We have been a strategic partner with local professional associations, employers, learning providers and universities among others in developing the accounting and audit curriculum in line with international standards. This work has played an im-portant part in the training of future finance and accounting leaders of Viet Nam.
In terms of legislation reinforcement, ACCA has contributed and co-organised workshops with relevant government and professional agencies to provide input from leading law makers and industry experts in the drafting of the Independent Audit Law and the initial development of the Vietnam Accounting Standards.
We believe that accountancy is an important and effective financial and economic management tool for managers, investors and business owners. The accounting activities in Viet Nam have been continuously improved in terms of service quality since setting up offices in the country.
Accounting companies play an important role in supporting and consulting investors and enterprises about state laws, policies, financial and accounting institutions, as well as the recording books of account, calculating taxes and preparing financial statements. Viet Nam's international commitments translate to the need to be open about the accountancy and financial consultancy sectors.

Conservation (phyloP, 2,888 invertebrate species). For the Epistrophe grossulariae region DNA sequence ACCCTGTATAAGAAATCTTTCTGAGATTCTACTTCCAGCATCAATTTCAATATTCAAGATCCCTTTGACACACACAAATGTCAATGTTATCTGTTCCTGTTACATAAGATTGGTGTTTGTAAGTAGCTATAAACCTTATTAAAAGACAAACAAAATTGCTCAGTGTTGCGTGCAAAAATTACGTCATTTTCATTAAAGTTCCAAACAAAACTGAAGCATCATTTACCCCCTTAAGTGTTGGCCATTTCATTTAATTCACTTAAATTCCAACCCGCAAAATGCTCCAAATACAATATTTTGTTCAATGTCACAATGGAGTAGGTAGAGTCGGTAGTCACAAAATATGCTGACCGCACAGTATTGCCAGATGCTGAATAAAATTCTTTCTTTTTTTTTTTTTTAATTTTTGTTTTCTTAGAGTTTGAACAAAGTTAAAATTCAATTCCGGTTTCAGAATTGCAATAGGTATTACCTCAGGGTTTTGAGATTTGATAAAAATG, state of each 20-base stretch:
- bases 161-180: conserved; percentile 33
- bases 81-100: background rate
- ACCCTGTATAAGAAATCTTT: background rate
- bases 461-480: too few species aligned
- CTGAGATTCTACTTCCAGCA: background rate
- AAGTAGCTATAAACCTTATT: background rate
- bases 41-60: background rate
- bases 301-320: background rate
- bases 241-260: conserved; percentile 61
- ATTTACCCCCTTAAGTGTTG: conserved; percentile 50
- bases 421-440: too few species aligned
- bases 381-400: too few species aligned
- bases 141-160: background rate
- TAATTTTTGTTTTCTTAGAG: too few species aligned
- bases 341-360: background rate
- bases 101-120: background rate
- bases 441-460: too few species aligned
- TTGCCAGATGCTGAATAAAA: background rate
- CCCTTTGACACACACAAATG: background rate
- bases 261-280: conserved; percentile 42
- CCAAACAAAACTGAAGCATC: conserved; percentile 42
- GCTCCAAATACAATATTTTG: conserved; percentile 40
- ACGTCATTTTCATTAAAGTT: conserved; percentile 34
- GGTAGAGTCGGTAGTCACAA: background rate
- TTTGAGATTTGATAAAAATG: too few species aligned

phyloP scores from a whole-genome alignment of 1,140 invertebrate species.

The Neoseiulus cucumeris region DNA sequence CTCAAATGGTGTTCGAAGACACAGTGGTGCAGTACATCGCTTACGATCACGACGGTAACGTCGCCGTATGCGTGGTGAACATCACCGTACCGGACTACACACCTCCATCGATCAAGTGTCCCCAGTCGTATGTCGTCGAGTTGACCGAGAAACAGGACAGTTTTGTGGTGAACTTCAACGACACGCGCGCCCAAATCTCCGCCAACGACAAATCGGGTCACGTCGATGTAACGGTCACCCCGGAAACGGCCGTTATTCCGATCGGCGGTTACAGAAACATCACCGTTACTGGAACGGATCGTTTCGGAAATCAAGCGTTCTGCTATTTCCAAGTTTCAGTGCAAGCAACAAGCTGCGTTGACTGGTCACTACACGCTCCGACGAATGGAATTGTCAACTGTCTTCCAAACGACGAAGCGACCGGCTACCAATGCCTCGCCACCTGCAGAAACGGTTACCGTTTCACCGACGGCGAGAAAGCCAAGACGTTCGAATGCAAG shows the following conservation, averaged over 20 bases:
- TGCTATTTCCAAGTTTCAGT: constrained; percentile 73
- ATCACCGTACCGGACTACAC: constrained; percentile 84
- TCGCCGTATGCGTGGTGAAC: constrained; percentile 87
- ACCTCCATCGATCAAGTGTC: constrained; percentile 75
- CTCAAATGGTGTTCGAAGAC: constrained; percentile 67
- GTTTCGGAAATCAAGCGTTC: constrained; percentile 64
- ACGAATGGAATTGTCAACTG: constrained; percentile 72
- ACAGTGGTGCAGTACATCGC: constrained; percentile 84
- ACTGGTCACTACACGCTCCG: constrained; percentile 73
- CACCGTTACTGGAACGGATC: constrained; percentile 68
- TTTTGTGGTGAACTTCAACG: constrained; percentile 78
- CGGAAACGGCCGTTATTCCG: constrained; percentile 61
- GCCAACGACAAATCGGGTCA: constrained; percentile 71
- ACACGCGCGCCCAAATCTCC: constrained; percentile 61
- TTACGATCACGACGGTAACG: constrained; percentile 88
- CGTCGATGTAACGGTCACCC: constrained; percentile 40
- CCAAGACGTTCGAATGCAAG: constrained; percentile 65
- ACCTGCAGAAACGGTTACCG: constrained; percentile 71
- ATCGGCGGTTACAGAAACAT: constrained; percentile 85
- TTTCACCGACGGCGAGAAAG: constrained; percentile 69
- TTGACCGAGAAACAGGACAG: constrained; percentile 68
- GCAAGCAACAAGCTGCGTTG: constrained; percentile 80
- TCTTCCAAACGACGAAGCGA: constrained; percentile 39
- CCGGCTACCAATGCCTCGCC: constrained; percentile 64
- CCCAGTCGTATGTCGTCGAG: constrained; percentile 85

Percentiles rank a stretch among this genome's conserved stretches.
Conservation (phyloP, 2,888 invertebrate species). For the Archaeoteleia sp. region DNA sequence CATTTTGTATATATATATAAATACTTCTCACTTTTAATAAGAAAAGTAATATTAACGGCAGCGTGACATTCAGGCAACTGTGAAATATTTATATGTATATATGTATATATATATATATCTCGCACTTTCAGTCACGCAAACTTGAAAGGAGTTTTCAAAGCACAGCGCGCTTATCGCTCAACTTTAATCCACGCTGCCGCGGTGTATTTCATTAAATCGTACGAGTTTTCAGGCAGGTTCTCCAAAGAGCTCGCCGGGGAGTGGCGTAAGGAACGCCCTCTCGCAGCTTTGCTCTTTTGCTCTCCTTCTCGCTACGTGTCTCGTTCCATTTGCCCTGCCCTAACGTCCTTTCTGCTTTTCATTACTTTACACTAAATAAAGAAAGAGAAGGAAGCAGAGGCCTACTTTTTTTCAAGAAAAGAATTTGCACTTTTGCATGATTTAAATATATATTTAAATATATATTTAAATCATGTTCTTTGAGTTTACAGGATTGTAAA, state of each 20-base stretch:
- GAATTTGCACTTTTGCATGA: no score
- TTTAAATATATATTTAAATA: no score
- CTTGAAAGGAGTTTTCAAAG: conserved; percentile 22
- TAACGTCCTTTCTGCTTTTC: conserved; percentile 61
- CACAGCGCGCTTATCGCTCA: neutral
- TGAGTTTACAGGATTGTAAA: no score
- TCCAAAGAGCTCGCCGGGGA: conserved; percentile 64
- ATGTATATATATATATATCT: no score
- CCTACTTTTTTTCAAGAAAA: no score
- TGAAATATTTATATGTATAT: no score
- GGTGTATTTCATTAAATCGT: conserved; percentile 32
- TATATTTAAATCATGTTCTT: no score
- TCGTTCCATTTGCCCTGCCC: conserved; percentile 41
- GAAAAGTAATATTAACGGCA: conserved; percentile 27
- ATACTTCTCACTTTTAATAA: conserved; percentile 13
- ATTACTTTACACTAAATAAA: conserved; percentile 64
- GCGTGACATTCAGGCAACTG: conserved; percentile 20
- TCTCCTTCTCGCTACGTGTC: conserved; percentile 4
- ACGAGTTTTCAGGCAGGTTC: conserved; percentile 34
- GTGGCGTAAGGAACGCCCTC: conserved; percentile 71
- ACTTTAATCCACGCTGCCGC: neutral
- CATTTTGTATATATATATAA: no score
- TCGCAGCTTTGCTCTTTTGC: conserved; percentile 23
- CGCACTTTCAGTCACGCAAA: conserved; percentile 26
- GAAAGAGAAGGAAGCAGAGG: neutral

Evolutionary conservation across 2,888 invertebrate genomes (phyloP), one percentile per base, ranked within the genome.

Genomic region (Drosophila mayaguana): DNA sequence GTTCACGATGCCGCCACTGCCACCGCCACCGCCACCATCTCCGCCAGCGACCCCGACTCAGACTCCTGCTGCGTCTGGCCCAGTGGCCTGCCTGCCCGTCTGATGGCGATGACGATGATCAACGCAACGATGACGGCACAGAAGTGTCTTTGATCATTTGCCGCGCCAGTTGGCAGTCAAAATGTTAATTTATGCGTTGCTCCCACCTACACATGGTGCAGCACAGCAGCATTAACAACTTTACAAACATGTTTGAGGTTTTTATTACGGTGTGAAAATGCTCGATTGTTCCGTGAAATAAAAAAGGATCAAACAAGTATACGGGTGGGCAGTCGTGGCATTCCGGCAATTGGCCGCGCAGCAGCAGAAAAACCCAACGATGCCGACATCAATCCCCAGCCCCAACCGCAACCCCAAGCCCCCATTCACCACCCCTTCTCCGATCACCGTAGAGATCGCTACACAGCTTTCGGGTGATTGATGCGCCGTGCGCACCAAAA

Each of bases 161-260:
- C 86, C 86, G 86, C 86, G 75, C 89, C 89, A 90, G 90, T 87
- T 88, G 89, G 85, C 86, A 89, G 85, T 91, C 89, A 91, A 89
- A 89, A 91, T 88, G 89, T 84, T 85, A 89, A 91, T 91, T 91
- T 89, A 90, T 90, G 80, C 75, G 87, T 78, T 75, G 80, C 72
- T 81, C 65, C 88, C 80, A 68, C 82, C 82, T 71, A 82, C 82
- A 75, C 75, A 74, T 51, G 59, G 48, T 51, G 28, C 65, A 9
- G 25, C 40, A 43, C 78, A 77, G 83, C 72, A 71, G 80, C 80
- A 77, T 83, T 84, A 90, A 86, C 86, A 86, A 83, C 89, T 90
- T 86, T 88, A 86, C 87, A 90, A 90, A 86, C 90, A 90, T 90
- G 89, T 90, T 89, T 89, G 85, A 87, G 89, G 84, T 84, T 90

What is your plan for the further developmentof ACCA in Viet Nam?
ACCA will continue with the development of the accountancy profession in Viet Nam. As the country continues on its path to integrate into the world economy, having the necessary international professional standards delivered by professional bodies such as ACCA will be crucial to the future success of businesses of various sizes coming from all types of industries.
ACCA plans to focus on activities that will raise awareness, knowledge and professional standards as well as develop the next generation of finance and accountancy professionals through co-ordination and collaboration with national accounting professional organizations and associations such as the Vietnam Association of Certified Public Accountants (VACPA), Vietnam Association of Accountants and Auditors (VAA),Vietnam Tax Consultants' Association (VATCA), as well as educational institutions which ACCA enjoys strong partnerships with such as the Academy of Finance, Academy of Banking, Foreign Trade University, College of Economics (under Vietnam National University), Vietnam National Economic University, Foreign Trade University, University of Economics & Law (under Vietnam National University - HCMC), University of Economics Ho Chi Minh City, RMIT, University of Economics and Finance and the Ho Chi Minh City Open University.
Collaborative activities will include but are not limited to supporting faculty training in the field of accounting and finance; creating incentive programmes for students to pursue ACCA qualifications; annually awarding scholarships to students with excellent academic results; supporting student activities through sponsorship or participating as speakers and inviting senior professionals from the field of accounting and finance to evolve, contribute and share knowledge.